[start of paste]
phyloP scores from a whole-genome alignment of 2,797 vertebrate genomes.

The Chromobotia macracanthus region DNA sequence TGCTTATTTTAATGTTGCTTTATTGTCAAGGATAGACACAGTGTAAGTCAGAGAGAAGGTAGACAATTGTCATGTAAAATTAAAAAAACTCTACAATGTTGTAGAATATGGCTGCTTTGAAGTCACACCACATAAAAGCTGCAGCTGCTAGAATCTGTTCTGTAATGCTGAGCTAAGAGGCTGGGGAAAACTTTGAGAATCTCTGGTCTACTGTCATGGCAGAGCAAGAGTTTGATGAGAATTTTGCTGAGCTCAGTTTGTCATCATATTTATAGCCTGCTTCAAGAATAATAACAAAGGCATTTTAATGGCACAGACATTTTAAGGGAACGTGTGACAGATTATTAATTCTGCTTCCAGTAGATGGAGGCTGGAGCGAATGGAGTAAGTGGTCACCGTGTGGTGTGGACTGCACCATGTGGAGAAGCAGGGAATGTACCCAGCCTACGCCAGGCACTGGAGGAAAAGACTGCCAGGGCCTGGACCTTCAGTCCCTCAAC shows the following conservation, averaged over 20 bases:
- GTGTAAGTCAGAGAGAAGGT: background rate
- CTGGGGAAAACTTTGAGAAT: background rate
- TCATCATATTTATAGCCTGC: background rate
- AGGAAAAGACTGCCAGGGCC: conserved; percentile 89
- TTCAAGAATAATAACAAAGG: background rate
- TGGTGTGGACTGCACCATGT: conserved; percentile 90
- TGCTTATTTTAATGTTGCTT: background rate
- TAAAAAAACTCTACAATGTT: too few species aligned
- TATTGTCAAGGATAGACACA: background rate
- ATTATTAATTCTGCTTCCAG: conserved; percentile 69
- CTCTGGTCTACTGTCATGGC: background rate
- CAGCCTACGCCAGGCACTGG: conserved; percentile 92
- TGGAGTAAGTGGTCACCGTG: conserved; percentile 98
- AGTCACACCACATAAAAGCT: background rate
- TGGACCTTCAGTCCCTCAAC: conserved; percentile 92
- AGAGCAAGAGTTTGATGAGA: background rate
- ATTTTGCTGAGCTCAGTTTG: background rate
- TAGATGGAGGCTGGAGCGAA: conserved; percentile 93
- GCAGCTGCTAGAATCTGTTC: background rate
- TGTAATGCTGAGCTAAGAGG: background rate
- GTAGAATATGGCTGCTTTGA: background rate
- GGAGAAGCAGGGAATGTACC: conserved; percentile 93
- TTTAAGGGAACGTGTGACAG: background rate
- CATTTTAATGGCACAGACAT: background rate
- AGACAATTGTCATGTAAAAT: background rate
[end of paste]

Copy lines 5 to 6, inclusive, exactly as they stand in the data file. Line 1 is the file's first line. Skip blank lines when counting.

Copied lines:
- TCATCATATTTATAGCCTGC: background rate
- AGGAAAAGACTGCCAGGGCC: conserved; percentile 89